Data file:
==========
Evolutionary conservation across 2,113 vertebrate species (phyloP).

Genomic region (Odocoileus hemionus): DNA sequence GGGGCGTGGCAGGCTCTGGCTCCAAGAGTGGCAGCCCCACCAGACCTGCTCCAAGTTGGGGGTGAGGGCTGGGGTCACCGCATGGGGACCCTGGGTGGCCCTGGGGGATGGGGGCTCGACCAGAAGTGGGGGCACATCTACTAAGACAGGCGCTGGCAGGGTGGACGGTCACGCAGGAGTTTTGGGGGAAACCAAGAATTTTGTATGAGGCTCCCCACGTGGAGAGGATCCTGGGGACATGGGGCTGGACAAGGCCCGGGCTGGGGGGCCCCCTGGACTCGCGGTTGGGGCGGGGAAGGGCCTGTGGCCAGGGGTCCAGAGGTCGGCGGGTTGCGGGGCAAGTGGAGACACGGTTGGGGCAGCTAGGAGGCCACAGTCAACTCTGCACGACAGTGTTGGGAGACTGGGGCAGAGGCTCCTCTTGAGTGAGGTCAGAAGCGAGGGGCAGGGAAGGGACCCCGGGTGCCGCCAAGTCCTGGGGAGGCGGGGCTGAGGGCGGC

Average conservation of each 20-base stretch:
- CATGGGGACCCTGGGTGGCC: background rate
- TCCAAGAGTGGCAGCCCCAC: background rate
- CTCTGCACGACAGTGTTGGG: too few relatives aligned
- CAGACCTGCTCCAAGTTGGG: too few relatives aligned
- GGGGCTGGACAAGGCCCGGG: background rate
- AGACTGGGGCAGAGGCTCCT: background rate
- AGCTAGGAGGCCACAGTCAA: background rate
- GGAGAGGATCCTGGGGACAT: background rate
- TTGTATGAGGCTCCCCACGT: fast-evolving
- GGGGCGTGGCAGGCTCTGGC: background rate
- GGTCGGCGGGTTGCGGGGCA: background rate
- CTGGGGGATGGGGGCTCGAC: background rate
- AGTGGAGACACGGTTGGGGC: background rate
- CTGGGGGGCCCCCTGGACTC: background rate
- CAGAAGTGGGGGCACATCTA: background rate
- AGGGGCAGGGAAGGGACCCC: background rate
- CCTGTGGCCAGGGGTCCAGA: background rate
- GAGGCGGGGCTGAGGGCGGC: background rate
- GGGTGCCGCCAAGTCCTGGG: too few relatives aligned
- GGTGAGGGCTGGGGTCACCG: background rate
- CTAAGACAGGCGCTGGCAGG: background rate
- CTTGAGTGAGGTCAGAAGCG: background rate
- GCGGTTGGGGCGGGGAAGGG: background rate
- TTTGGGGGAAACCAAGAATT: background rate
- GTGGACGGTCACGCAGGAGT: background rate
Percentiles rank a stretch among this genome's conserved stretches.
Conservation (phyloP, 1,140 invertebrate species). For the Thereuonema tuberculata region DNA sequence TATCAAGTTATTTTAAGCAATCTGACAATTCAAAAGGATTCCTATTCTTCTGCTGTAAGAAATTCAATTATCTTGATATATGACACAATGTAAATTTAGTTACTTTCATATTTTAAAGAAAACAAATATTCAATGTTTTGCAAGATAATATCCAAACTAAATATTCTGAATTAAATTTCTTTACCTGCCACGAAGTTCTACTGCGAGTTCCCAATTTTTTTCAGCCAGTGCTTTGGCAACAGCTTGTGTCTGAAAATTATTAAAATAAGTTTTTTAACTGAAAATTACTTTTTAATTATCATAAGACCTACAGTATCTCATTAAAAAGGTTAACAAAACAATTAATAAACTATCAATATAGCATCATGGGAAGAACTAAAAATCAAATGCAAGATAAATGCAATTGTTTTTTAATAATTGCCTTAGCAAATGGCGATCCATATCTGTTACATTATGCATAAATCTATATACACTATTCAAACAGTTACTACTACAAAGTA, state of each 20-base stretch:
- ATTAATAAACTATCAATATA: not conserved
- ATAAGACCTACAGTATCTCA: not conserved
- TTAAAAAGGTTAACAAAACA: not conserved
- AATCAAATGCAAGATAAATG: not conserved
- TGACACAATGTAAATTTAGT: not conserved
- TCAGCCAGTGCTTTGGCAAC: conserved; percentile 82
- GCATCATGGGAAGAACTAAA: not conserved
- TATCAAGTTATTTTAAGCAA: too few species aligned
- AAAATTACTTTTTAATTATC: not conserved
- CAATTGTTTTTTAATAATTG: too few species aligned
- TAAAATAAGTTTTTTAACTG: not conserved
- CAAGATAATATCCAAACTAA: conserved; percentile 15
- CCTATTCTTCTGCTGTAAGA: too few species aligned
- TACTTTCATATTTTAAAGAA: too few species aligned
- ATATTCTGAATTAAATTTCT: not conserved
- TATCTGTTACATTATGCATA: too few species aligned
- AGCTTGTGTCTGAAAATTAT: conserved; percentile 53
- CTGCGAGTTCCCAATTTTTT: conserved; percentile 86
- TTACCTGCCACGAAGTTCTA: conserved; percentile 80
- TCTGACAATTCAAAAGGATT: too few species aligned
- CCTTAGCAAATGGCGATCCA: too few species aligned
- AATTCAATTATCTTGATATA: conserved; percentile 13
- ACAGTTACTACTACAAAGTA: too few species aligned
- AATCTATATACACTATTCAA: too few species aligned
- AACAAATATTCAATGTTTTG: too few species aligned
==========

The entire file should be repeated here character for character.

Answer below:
Evolutionary conservation across 2,113 vertebrate species (phyloP).

Genomic region (Odocoileus hemionus): DNA sequence GGGGCGTGGCAGGCTCTGGCTCCAAGAGTGGCAGCCCCACCAGACCTGCTCCAAGTTGGGGGTGAGGGCTGGGGTCACCGCATGGGGACCCTGGGTGGCCCTGGGGGATGGGGGCTCGACCAGAAGTGGGGGCACATCTACTAAGACAGGCGCTGGCAGGGTGGACGGTCACGCAGGAGTTTTGGGGGAAACCAAGAATTTTGTATGAGGCTCCCCACGTGGAGAGGATCCTGGGGACATGGGGCTGGACAAGGCCCGGGCTGGGGGGCCCCCTGGACTCGCGGTTGGGGCGGGGAAGGGCCTGTGGCCAGGGGTCCAGAGGTCGGCGGGTTGCGGGGCAAGTGGAGACACGGTTGGGGCAGCTAGGAGGCCACAGTCAACTCTGCACGACAGTGTTGGGAGACTGGGGCAGAGGCTCCTCTTGAGTGAGGTCAGAAGCGAGGGGCAGGGAAGGGACCCCGGGTGCCGCCAAGTCCTGGGGAGGCGGGGCTGAGGGCGGC

Average conservation of each 20-base stretch:
- CATGGGGACCCTGGGTGGCC: background rate
- TCCAAGAGTGGCAGCCCCAC: background rate
- CTCTGCACGACAGTGTTGGG: too few relatives aligned
- CAGACCTGCTCCAAGTTGGG: too few relatives aligned
- GGGGCTGGACAAGGCCCGGG: background rate
- AGACTGGGGCAGAGGCTCCT: background rate
- AGCTAGGAGGCCACAGTCAA: background rate
- GGAGAGGATCCTGGGGACAT: background rate
- TTGTATGAGGCTCCCCACGT: fast-evolving
- GGGGCGTGGCAGGCTCTGGC: background rate
- GGTCGGCGGGTTGCGGGGCA: background rate
- CTGGGGGATGGGGGCTCGAC: background rate
- AGTGGAGACACGGTTGGGGC: background rate
- CTGGGGGGCCCCCTGGACTC: background rate
- CAGAAGTGGGGGCACATCTA: background rate
- AGGGGCAGGGAAGGGACCCC: background rate
- CCTGTGGCCAGGGGTCCAGA: background rate
- GAGGCGGGGCTGAGGGCGGC: background rate
- GGGTGCCGCCAAGTCCTGGG: too few relatives aligned
- GGTGAGGGCTGGGGTCACCG: background rate
- CTAAGACAGGCGCTGGCAGG: background rate
- CTTGAGTGAGGTCAGAAGCG: background rate
- GCGGTTGGGGCGGGGAAGGG: background rate
- TTTGGGGGAAACCAAGAATT: background rate
- GTGGACGGTCACGCAGGAGT: background rate
Percentiles rank a stretch among this genome's conserved stretches.
Conservation (phyloP, 1,140 invertebrate species). For the Thereuonema tuberculata region DNA sequence TATCAAGTTATTTTAAGCAATCTGACAATTCAAAAGGATTCCTATTCTTCTGCTGTAAGAAATTCAATTATCTTGATATATGACACAATGTAAATTTAGTTACTTTCATATTTTAAAGAAAACAAATATTCAATGTTTTGCAAGATAATATCCAAACTAAATATTCTGAATTAAATTTCTTTACCTGCCACGAAGTTCTACTGCGAGTTCCCAATTTTTTTCAGCCAGTGCTTTGGCAACAGCTTGTGTCTGAAAATTATTAAAATAAGTTTTTTAACTGAAAATTACTTTTTAATTATCATAAGACCTACAGTATCTCATTAAAAAGGTTAACAAAACAATTAATAAACTATCAATATAGCATCATGGGAAGAACTAAAAATCAAATGCAAGATAAATGCAATTGTTTTTTAATAATTGCCTTAGCAAATGGCGATCCATATCTGTTACATTATGCATAAATCTATATACACTATTCAAACAGTTACTACTACAAAGTA, state of each 20-base stretch:
- ATTAATAAACTATCAATATA: not conserved
- ATAAGACCTACAGTATCTCA: not conserved
- TTAAAAAGGTTAACAAAACA: not conserved
- AATCAAATGCAAGATAAATG: not conserved
- TGACACAATGTAAATTTAGT: not conserved
- TCAGCCAGTGCTTTGGCAAC: conserved; percentile 82
- GCATCATGGGAAGAACTAAA: not conserved
- TATCAAGTTATTTTAAGCAA: too few species aligned
- AAAATTACTTTTTAATTATC: not conserved
- CAATTGTTTTTTAATAATTG: too few species aligned
- TAAAATAAGTTTTTTAACTG: not conserved
- CAAGATAATATCCAAACTAA: conserved; percentile 15
- CCTATTCTTCTGCTGTAAGA: too few species aligned
- TACTTTCATATTTTAAAGAA: too few species aligned
- ATATTCTGAATTAAATTTCT: not conserved
- TATCTGTTACATTATGCATA: too few species aligned
- AGCTTGTGTCTGAAAATTAT: conserved; percentile 53
- CTGCGAGTTCCCAATTTTTT: conserved; percentile 86
- TTACCTGCCACGAAGTTCTA: conserved; percentile 80
- TCTGACAATTCAAAAGGATT: too few species aligned
- CCTTAGCAAATGGCGATCCA: too few species aligned
- AATTCAATTATCTTGATATA: conserved; percentile 13
- ACAGTTACTACTACAAAGTA: too few species aligned
- AATCTATATACACTATTCAA: too few species aligned
- AACAAATATTCAATGTTTTG: too few species aligned